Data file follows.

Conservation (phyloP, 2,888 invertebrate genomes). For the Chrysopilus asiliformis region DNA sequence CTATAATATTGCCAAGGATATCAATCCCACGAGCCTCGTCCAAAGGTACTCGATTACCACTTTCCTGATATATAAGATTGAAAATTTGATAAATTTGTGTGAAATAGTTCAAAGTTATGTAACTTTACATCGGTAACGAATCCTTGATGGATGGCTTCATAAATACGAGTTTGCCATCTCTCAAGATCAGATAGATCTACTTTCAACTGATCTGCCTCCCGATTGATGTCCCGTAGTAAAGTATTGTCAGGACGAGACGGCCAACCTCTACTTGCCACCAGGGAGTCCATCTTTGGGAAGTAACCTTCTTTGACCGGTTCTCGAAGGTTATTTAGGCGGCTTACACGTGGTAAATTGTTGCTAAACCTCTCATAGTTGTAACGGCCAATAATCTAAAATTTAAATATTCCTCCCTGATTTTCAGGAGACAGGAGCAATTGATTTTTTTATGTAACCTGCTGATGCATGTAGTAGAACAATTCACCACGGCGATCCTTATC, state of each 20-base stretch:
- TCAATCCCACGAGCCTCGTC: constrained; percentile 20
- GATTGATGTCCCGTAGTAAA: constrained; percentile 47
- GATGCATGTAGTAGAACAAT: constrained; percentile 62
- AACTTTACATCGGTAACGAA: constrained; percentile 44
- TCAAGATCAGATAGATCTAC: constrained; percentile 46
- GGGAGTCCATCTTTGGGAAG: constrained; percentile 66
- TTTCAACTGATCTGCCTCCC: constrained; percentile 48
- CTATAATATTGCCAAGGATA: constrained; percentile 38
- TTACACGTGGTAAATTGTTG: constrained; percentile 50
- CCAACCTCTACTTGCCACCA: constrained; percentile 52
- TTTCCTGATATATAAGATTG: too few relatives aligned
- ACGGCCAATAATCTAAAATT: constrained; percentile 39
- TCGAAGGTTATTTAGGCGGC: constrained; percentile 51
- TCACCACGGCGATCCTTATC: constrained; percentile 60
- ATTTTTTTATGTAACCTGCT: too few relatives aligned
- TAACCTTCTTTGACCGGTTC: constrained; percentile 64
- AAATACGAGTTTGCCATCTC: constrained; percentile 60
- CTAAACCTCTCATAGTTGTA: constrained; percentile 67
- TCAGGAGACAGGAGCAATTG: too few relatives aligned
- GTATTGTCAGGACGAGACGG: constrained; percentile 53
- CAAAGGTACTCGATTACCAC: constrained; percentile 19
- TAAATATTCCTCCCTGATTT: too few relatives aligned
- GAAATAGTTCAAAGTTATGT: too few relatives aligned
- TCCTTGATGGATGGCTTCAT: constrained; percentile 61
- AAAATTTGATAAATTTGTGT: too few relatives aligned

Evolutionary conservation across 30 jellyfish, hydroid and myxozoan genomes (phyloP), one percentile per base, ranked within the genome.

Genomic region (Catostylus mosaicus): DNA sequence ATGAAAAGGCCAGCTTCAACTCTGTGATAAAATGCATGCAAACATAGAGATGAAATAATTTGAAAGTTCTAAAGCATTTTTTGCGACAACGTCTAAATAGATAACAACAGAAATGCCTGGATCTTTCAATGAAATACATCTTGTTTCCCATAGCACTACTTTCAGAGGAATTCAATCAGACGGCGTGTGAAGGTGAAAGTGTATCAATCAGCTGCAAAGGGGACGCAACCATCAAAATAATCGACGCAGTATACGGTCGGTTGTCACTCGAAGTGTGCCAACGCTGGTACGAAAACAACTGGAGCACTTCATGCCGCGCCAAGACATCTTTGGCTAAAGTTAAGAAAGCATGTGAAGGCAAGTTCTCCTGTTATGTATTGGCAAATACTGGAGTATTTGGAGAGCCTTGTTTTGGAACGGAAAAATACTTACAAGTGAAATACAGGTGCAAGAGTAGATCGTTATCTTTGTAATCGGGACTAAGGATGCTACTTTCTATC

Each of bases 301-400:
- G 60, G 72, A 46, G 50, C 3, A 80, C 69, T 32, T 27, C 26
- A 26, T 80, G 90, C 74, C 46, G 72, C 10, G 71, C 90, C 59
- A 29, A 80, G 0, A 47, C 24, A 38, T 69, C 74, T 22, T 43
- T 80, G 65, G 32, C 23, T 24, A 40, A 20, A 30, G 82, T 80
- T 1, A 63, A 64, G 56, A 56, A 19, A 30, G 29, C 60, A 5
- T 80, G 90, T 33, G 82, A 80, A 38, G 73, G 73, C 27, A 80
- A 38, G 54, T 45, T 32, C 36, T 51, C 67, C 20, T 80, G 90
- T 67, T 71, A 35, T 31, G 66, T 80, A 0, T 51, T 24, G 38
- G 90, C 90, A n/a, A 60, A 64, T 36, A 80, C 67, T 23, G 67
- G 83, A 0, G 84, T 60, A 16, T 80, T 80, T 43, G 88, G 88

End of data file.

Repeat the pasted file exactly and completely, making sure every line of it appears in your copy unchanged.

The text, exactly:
Conservation (phyloP, 2,888 invertebrate genomes). For the Chrysopilus asiliformis region DNA sequence CTATAATATTGCCAAGGATATCAATCCCACGAGCCTCGTCCAAAGGTACTCGATTACCACTTTCCTGATATATAAGATTGAAAATTTGATAAATTTGTGTGAAATAGTTCAAAGTTATGTAACTTTACATCGGTAACGAATCCTTGATGGATGGCTTCATAAATACGAGTTTGCCATCTCTCAAGATCAGATAGATCTACTTTCAACTGATCTGCCTCCCGATTGATGTCCCGTAGTAAAGTATTGTCAGGACGAGACGGCCAACCTCTACTTGCCACCAGGGAGTCCATCTTTGGGAAGTAACCTTCTTTGACCGGTTCTCGAAGGTTATTTAGGCGGCTTACACGTGGTAAATTGTTGCTAAACCTCTCATAGTTGTAACGGCCAATAATCTAAAATTTAAATATTCCTCCCTGATTTTCAGGAGACAGGAGCAATTGATTTTTTTATGTAACCTGCTGATGCATGTAGTAGAACAATTCACCACGGCGATCCTTATC, state of each 20-base stretch:
- TCAATCCCACGAGCCTCGTC: constrained; percentile 20
- GATTGATGTCCCGTAGTAAA: constrained; percentile 47
- GATGCATGTAGTAGAACAAT: constrained; percentile 62
- AACTTTACATCGGTAACGAA: constrained; percentile 44
- TCAAGATCAGATAGATCTAC: constrained; percentile 46
- GGGAGTCCATCTTTGGGAAG: constrained; percentile 66
- TTTCAACTGATCTGCCTCCC: constrained; percentile 48
- CTATAATATTGCCAAGGATA: constrained; percentile 38
- TTACACGTGGTAAATTGTTG: constrained; percentile 50
- CCAACCTCTACTTGCCACCA: constrained; percentile 52
- TTTCCTGATATATAAGATTG: too few relatives aligned
- ACGGCCAATAATCTAAAATT: constrained; percentile 39
- TCGAAGGTTATTTAGGCGGC: constrained; percentile 51
- TCACCACGGCGATCCTTATC: constrained; percentile 60
- ATTTTTTTATGTAACCTGCT: too few relatives aligned
- TAACCTTCTTTGACCGGTTC: constrained; percentile 64
- AAATACGAGTTTGCCATCTC: constrained; percentile 60
- CTAAACCTCTCATAGTTGTA: constrained; percentile 67
- TCAGGAGACAGGAGCAATTG: too few relatives aligned
- GTATTGTCAGGACGAGACGG: constrained; percentile 53
- CAAAGGTACTCGATTACCAC: constrained; percentile 19
- TAAATATTCCTCCCTGATTT: too few relatives aligned
- GAAATAGTTCAAAGTTATGT: too few relatives aligned
- TCCTTGATGGATGGCTTCAT: constrained; percentile 61
- AAAATTTGATAAATTTGTGT: too few relatives aligned

Evolutionary conservation across 30 jellyfish, hydroid and myxozoan genomes (phyloP), one percentile per base, ranked within the genome.

Genomic region (Catostylus mosaicus): DNA sequence ATGAAAAGGCCAGCTTCAACTCTGTGATAAAATGCATGCAAACATAGAGATGAAATAATTTGAAAGTTCTAAAGCATTTTTTGCGACAACGTCTAAATAGATAACAACAGAAATGCCTGGATCTTTCAATGAAATACATCTTGTTTCCCATAGCACTACTTTCAGAGGAATTCAATCAGACGGCGTGTGAAGGTGAAAGTGTATCAATCAGCTGCAAAGGGGACGCAACCATCAAAATAATCGACGCAGTATACGGTCGGTTGTCACTCGAAGTGTGCCAACGCTGGTACGAAAACAACTGGAGCACTTCATGCCGCGCCAAGACATCTTTGGCTAAAGTTAAGAAAGCATGTGAAGGCAAGTTCTCCTGTTATGTATTGGCAAATACTGGAGTATTTGGAGAGCCTTGTTTTGGAACGGAAAAATACTTACAAGTGAAATACAGGTGCAAGAGTAGATCGTTATCTTTGTAATCGGGACTAAGGATGCTACTTTCTATC

Each of bases 301-400:
- G 60, G 72, A 46, G 50, C 3, A 80, C 69, T 32, T 27, C 26
- A 26, T 80, G 90, C 74, C 46, G 72, C 10, G 71, C 90, C 59
- A 29, A 80, G 0, A 47, C 24, A 38, T 69, C 74, T 22, T 43
- T 80, G 65, G 32, C 23, T 24, A 40, A 20, A 30, G 82, T 80
- T 1, A 63, A 64, G 56, A 56, A 19, A 30, G 29, C 60, A 5
- T 80, G 90, T 33, G 82, A 80, A 38, G 73, G 73, C 27, A 80
- A 38, G 54, T 45, T 32, C 36, T 51, C 67, C 20, T 80, G 90
- T 67, T 71, A 35, T 31, G 66, T 80, A 0, T 51, T 24, G 38
- G 90, C 90, A n/a, A 60, A 64, T 36, A 80, C 67, T 23, G 67
- G 83, A 0, G 84, T 60, A 16, T 80, T 80, T 43, G 88, G 88